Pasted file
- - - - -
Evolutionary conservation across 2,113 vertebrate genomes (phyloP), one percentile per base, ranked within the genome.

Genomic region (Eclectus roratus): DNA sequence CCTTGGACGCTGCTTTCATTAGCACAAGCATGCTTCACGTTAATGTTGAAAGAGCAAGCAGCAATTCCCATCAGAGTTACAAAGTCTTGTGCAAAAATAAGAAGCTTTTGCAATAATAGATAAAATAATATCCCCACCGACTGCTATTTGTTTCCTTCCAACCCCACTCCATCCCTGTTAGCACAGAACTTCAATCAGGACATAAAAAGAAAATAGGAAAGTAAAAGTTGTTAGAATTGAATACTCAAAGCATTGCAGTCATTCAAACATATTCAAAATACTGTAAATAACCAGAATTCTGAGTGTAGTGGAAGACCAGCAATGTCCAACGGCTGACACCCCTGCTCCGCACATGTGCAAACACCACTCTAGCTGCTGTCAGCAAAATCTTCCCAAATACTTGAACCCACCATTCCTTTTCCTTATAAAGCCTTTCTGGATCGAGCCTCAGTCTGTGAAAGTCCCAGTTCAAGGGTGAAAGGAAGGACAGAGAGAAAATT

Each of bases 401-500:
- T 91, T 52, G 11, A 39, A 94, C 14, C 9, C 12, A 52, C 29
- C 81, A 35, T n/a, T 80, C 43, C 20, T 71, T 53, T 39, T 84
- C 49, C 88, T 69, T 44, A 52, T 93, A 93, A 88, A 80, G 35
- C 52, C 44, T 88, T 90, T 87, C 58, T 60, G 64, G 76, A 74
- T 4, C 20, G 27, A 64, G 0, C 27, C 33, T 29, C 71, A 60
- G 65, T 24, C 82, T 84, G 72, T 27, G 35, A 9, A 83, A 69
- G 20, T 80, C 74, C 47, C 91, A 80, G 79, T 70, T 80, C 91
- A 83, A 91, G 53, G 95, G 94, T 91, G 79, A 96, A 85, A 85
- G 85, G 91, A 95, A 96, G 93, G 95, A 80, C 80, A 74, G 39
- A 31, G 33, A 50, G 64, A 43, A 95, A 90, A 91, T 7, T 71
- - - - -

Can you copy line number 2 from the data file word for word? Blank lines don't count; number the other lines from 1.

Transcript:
Genomic region (Eclectus roratus): DNA sequence CCTTGGACGCTGCTTTCATTAGCACAAGCATGCTTCACGTTAATGTTGAAAGAGCAAGCAGCAATTCCCATCAGAGTTACAAAGTCTTGTGCAAAAATAAGAAGCTTTTGCAATAATAGATAAAATAATATCCCCACCGACTGCTATTTGTTTCCTTCCAACCCCACTCCATCCCTGTTAGCACAGAACTTCAATCAGGACATAAAAAGAAAATAGGAAAGTAAAAGTTGTTAGAATTGAATACTCAAAGCATTGCAGTCATTCAAACATATTCAAAATACTGTAAATAACCAGAATTCTGAGTGTAGTGGAAGACCAGCAATGTCCAACGGCTGACACCCCTGCTCCGCACATGTGCAAACACCACTCTAGCTGCTGTCAGCAAAATCTTCCCAAATACTTGAACCCACCATTCCTTTTCCTTATAAAGCCTTTCTGGATCGAGCCTCAGTCTGTGAAAGTCCCAGTTCAAGGGTGAAAGGAAGGACAGAGAGAAAATT